• Doing a background check
  • Having clear expectations and a written home-sharing agreement.

Senior Cohousing Comes Into Its Own

Three decades after Danish architect Kathryn McCamant, coauthor of Cohousing: A Contemporary Approach to Housing Ourselves, helped bring the cohousing concept to America, this model has begun to take off for elders.

Cohousing refers to a planned residential community of private homes clustered around shared space. Each attached or single family home has traditional amenities, including a private kitchen. Shared spaces typically feature a common house, which may include a large kitchen and dining area, and recreational spaces. Shared outdoor space may include parking, walkways, and gardens. Neighbors also tend to share resources such as tools and lawnmowers.

While cohousing communities are typically designed for middle-income, multigenerational use, there is a growing need for senior housing for those with more limited resources, notes McCamant, who has designed and built half a dozen such communities for those 55+. Currently, there are thirteen completed senior cohousing communities nationwide, with two more under development and an additional thirteen forming.

A HECM for Purchase might enable a senior or couple to downsize from their larger family home to a cohousing community that meets many of their evolving needs, such as creating a wider network of support.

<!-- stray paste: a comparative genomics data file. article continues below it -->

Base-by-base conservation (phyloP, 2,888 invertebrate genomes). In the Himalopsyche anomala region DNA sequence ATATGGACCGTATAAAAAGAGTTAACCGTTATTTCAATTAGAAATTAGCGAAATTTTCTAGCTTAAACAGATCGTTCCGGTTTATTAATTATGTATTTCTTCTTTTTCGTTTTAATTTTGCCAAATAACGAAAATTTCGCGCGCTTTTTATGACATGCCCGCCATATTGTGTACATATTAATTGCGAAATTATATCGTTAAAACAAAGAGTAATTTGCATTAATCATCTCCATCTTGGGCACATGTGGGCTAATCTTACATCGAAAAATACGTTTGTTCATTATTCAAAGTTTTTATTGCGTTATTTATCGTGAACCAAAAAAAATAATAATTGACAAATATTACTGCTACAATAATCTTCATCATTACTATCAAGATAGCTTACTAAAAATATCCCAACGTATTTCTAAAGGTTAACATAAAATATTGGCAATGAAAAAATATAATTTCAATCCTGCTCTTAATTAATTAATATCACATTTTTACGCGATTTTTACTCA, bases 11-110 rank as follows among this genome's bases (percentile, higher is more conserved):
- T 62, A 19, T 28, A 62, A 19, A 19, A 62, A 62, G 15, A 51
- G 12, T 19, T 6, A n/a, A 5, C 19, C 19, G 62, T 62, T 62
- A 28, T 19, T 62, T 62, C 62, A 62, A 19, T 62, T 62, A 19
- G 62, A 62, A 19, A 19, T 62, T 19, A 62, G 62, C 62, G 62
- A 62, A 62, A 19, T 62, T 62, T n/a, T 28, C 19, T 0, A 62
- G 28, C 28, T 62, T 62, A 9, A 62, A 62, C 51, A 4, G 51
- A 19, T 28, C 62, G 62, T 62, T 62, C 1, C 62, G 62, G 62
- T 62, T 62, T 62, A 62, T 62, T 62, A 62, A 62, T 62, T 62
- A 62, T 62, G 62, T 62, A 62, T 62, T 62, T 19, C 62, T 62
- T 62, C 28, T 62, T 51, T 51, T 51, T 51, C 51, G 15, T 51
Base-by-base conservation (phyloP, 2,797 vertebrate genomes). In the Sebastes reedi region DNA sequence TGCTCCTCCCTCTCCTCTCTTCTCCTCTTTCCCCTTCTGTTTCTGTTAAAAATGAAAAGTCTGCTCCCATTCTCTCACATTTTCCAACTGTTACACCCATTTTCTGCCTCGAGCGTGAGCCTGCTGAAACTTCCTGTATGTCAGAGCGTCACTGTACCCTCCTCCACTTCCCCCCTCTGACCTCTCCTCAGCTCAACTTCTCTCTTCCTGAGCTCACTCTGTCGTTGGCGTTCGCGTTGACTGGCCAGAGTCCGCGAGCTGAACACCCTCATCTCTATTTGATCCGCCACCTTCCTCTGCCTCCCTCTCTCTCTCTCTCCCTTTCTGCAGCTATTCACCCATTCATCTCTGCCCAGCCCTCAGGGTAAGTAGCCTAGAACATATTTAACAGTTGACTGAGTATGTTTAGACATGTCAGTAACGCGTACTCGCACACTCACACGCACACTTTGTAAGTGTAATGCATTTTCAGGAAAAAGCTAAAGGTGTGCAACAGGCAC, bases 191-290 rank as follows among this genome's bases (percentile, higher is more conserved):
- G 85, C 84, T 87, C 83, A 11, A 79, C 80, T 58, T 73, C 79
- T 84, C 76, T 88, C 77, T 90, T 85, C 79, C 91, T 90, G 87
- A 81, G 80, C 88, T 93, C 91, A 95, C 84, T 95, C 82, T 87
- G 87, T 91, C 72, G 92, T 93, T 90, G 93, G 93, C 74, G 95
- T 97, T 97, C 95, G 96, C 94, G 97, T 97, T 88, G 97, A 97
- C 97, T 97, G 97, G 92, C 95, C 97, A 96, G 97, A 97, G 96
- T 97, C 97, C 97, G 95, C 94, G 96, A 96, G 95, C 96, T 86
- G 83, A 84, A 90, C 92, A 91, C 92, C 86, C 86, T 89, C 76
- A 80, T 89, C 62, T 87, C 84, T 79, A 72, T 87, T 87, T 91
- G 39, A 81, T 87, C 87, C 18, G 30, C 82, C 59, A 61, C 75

Maybe even someone who would enjoy watching a cat video now and then..




This Treehouse Isn’t Just for Kids!

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The Housing Shift: Part 2

One of the truly exciting aspects of aging in community today is the ingenuity behind some of the communities being developed. For instance, while senior living options such as Avanti offer an onsite program that encourages residents and kids to mingle and expand one another’s worldview, Treehouse catapults intergenerational living into a unique, visionary direction. 

reverse mortgage newsThe first such mission-driven community, now a decade old, opened in western Massachusetts to support families who are fostering and adopting children from the public foster care system. Offering affordable rentals as well as homes for purchase (good news for HECM loan originators), the community was carefully designed to ensure families and seniors are interspersed around Treehouse Circle, with the Community Center serving as a central gathering space. This inventive model has been so successful it’s now being replicated in California.

Resident Mary Steele, 82, who raised her own granddaughter from age 10, says living at Treehouse “gives me a sense of belonging and satisfaction. Parents need as much support as the kids. This place is ideal because I can continue to make a contribution. I also didn’t want to live with people all the same age.”

Needing to Be Needed